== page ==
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Looking to chat on those long nights

Like many, I never met him but still feel that I have lost a personal friend. I look forward to hearing your radio programs when I get up there. A great loss.

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How old am I: 42
My sexual orientation: Male
Hair color: Golden
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Soon after that, things got somewhat better.

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My parents had installed a large desktop computer in the upstairs alcove, and each day there were a few precious hours before they got home from work but after I got home from school when I could go online. Rough out there. The windows glazed the yard to black ice behind us, and we haunted chat rooms where we hoped the strangers our parents had only just recently learned to warn us about lay in wait. Often, these attempts went hand-in-hand with romantic aspirations; defining ourselves online, through this particular chat service, was the first time many of came face to face with how the desire to be known and the desire to be loved are intertwined.

I never again answered any of his chats. We were up late and we were going to go on the internet, an activity that could only be done late at night. I was Fifth grade was a particularly bad year, and I very much wanted to be someone else. We often get to our real selves from inhabiting false selves first, lying our way into a legitimate identity.

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I had some generic screen name until I realized I could create a new to flatter a middle-school paramour. The idea that they could want was…insane.

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Slightly younger friends said they rarely chatted with strangers on AIM. The later you got online, the fewer strangers were there—it is nearly inconceivable right now to imagine talking to someone on the internet whom I would legitimately consider a stranger. She experienced the normal ups and downs that a high school student she was a few years older than I was—my parents both worked at a high school so I had some background knowledge might experience.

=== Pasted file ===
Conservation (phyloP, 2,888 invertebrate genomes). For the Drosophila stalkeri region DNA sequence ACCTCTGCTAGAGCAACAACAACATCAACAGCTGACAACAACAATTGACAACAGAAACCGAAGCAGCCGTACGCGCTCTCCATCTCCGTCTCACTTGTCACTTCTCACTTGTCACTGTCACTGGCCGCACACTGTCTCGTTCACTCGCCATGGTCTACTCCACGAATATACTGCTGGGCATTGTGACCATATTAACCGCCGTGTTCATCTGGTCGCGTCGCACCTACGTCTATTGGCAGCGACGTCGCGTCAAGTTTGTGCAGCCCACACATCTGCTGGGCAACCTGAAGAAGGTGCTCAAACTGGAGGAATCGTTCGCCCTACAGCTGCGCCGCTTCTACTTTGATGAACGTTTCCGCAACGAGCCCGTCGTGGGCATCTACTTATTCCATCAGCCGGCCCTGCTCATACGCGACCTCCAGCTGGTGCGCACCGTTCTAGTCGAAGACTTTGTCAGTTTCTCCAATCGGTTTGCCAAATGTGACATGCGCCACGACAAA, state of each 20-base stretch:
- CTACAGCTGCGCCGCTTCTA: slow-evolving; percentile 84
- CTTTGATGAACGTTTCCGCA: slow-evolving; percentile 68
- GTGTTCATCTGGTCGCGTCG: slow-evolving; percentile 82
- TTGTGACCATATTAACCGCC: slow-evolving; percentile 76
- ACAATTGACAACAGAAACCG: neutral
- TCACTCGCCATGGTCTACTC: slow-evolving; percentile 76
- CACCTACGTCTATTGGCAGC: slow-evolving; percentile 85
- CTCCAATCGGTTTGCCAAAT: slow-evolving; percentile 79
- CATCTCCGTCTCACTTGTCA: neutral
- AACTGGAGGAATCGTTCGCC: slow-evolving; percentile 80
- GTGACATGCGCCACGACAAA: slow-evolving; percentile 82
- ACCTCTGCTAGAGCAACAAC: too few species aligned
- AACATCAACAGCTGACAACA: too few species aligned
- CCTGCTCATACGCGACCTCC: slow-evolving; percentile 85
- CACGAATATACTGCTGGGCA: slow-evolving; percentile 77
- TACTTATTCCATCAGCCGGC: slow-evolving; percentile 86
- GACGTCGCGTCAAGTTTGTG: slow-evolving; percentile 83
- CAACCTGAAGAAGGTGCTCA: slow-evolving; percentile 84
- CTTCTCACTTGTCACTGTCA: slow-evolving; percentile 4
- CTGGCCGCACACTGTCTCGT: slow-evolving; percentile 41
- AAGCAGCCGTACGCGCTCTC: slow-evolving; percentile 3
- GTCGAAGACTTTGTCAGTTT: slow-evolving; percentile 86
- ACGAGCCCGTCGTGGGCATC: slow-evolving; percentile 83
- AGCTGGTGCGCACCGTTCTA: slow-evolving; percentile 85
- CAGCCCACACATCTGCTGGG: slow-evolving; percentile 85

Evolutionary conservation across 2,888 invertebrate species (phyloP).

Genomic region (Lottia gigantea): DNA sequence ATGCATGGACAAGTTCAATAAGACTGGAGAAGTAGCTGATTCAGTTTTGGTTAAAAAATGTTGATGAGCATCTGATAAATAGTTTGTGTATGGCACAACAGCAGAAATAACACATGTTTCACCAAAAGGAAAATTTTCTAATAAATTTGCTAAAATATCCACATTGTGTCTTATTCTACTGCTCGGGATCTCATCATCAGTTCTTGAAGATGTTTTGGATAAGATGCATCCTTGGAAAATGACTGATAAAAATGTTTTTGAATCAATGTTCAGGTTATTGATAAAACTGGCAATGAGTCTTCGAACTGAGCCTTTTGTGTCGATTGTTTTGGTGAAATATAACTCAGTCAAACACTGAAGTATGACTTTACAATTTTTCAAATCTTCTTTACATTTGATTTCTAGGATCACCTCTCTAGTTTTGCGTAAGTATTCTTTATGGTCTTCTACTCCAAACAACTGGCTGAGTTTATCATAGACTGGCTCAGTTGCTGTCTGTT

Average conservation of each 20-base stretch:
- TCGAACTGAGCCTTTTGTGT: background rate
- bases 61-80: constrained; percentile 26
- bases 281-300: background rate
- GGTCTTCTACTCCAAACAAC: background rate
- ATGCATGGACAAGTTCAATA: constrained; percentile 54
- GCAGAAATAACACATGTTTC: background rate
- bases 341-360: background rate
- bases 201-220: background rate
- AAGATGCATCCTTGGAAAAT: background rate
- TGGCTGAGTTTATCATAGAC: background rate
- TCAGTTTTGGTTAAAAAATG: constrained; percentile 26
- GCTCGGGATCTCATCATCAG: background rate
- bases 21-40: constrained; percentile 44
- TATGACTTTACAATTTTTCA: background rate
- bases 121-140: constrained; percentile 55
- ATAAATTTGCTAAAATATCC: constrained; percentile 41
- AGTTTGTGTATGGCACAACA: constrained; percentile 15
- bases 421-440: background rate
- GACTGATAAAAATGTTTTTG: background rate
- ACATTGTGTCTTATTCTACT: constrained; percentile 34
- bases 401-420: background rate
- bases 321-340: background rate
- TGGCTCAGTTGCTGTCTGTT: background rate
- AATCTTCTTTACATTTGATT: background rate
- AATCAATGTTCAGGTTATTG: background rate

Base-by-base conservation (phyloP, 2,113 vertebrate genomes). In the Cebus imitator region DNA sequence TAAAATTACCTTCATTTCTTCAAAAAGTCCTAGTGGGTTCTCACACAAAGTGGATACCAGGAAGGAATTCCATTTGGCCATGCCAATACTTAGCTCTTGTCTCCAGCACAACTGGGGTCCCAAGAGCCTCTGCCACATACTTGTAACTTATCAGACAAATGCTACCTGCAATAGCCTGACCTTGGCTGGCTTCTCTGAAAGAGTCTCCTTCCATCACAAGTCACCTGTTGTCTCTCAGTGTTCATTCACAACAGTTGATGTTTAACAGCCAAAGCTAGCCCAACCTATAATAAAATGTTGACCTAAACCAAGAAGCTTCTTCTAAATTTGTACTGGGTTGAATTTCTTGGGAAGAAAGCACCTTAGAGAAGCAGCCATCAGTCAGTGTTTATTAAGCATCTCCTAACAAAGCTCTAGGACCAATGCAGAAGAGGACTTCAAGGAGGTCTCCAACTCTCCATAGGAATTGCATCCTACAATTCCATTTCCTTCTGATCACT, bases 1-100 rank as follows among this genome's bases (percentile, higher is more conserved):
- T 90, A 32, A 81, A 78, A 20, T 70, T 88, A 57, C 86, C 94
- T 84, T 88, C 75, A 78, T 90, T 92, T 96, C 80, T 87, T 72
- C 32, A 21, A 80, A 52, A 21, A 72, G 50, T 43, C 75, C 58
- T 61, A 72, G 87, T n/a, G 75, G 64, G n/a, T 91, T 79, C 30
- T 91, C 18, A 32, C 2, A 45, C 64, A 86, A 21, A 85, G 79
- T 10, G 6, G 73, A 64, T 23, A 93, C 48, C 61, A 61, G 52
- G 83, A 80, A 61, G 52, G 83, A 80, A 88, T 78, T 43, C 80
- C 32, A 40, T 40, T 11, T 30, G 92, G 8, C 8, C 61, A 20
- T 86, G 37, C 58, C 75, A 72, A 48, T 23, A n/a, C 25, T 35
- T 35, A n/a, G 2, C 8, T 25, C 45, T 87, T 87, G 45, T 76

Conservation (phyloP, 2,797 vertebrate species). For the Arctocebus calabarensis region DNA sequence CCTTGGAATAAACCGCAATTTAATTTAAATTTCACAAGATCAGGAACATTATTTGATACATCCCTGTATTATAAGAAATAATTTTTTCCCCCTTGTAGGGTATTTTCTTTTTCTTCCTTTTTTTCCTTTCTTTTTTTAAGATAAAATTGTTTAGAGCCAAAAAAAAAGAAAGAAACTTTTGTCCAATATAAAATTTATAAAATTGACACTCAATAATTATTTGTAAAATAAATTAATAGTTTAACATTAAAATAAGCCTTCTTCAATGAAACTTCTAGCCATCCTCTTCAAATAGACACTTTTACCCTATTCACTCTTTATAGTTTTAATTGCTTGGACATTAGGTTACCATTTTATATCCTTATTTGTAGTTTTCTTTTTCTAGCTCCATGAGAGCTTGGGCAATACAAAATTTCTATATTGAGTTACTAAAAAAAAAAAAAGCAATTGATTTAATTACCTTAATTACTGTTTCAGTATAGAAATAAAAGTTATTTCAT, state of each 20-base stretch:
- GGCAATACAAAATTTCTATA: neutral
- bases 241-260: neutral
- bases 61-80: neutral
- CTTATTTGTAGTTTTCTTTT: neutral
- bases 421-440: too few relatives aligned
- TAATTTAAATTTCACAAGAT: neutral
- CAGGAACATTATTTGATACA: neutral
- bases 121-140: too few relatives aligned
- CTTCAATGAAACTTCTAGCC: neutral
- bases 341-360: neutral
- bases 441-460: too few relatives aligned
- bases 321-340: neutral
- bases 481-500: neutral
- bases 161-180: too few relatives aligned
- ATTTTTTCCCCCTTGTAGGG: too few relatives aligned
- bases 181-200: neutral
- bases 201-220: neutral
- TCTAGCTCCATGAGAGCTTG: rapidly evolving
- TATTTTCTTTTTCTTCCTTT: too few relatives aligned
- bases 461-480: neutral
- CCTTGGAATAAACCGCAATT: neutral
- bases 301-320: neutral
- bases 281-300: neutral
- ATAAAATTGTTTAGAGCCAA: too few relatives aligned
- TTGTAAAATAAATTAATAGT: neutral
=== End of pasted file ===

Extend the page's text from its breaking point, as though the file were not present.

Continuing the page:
My transition from childhood to adulthood was marked by watching that change happen, as online seeped beyond the borders of a single screen and became synonymous with everyday living. We could discover what people looked like free from both society and reality, as pure as lying. I remember a time before I knew about the internet; I remember learning what an was in a third-grade classroom. This was before AOL Instant Messenger launched as a stand-alone application, but the Buddy List and chat functions were already built into AOLand I was able to accumulate a list of people out of chat rooms who had chosen me to talk with privately, collecting rectangular windows of alternating text.

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We were newly desperate for a means of emotional surveillance, newly longing to be lonely and un-lonely all at once. I realize now that I was very likely talking with people older men, specifically who were pretending to be young women—but at the time, this was very important to me, something I really craved, because I had no one to talk to about any of it and it scared me.